RxThat is Innovation Center Start-Up That Lowers Prescription Drug Cost


You’ve heard of SingleCare and GoodRx, but perhaps you have not heard of RxThat. It is one of the start-ups that have set up shop in the new Franklin Innovation Center that is housed in the Flemming-Farah Mansion (now called the Lehew Mansion) on the campus of the former O’More College of Design. The co-working space was designed to help spur on local entrepreneurship as part of a partnership between Williamson Inc. and the Heritage Foundation which owns the property.

RXThat is the brainchild of Brian N. Cunningham, MD, a serial entrepreneur, consultant, venture capitalist and healthcare company operator. He has spent more than 20 years creating companies that have transformed healthcare delivery. He received his medical degree from Northeastern Ohio University College of Medicine in 2001 and followed that with a research fellowship at Cleveland Clinic Foundation. Since 2004, he has been involved in the development of biomedical and biopharmaceutical ventures through Bay City Capital, the Pritzker Organization and L.E.K. Consulting.

The company was created to help patients make informed decisions about their prescriptions, and to help both physicians and pharmacies streamline their practices. Like their competitors, RxThat provides discounts on prescription drugs for patients, but it also provides prescription drug information, offers less expensive generic substitutions, keeps track of refills, and suggests to patients the best places to go to get the best deals on their prescription drugs. By providing this additional information, patients are better informed about what they are taking, where to go to get their medications, and have more transparent access to drug costs.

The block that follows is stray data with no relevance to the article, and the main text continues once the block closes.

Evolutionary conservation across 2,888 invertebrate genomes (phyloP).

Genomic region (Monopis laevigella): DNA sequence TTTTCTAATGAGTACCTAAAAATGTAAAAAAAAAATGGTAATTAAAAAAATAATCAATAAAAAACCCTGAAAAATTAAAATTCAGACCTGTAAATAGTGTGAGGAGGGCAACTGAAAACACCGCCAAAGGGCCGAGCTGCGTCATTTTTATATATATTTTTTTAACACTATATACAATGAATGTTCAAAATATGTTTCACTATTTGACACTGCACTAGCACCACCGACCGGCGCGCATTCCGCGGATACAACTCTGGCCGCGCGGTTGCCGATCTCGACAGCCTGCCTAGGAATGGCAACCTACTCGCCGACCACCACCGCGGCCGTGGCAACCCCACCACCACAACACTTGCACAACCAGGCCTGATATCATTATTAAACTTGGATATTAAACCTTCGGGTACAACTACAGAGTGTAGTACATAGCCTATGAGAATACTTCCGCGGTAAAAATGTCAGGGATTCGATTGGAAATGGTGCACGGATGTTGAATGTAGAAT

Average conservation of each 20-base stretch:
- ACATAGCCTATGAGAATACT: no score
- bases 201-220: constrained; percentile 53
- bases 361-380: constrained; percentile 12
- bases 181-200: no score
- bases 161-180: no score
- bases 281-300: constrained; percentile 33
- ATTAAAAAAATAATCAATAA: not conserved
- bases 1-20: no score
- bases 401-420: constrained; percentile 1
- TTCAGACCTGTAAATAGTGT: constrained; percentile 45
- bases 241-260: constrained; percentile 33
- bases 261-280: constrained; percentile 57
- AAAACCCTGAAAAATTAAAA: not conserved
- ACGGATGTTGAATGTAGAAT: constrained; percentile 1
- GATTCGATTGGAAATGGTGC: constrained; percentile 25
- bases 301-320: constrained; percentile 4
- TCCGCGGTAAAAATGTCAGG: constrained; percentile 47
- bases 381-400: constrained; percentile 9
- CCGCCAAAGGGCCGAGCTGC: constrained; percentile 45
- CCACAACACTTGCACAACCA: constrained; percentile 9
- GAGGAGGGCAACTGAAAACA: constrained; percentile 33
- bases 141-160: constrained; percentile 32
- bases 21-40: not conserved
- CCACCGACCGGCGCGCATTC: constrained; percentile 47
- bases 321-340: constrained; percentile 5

Shannon Eubanks, Chief Growth Officer for RxThat, works out of the Franklin Innovation Center. She loves the facility that offers not only private office space that blends the beauty of the historic building with current efficiencies, but also a conference room with the latest technology, a kitchen area, and both indoor and outdoor work areas with WiFi access.

“I love to take advantage of the Calvin Lehew Library when I have free time,” said Eubanks. “The books have Mr. Lehew’s personal notes in the margins about important points. They are filled with business ideas and thoughts about life.” The house and library are named after the local developer, philanthropist, and historic preservationist.

What has drawn RxThat, as well as the other entrepreneurial businesses, to the Center is not only the location and quality of the facilities, but also the rent, which is a fraction of the price of other office space in the area. The leases are for one year with the option to renew for two additional years. But to be approved for an office in the facility, there is an application process that includes an interview by the Center’s advisory committee. The committee looks at factors including the business owner’s background, if the business is already generating revenue, the financial growth plan and a capacity for expansion out of the center.

Being a tenant of the Innovation Center includes a complimentary membership to Williamson, Inc., and to the Nashville Tech Council. Both organizations offer resources to expand entrepreneurial knowledge and contacts, and the Center is building a referral network and mentorship opportunities.

At an open house at the end of 2021, Williamson Inc. president and CEO Matt Largen said, “I would like to see the Innovation Center become the front door for entrepreneurship in Williamson County.”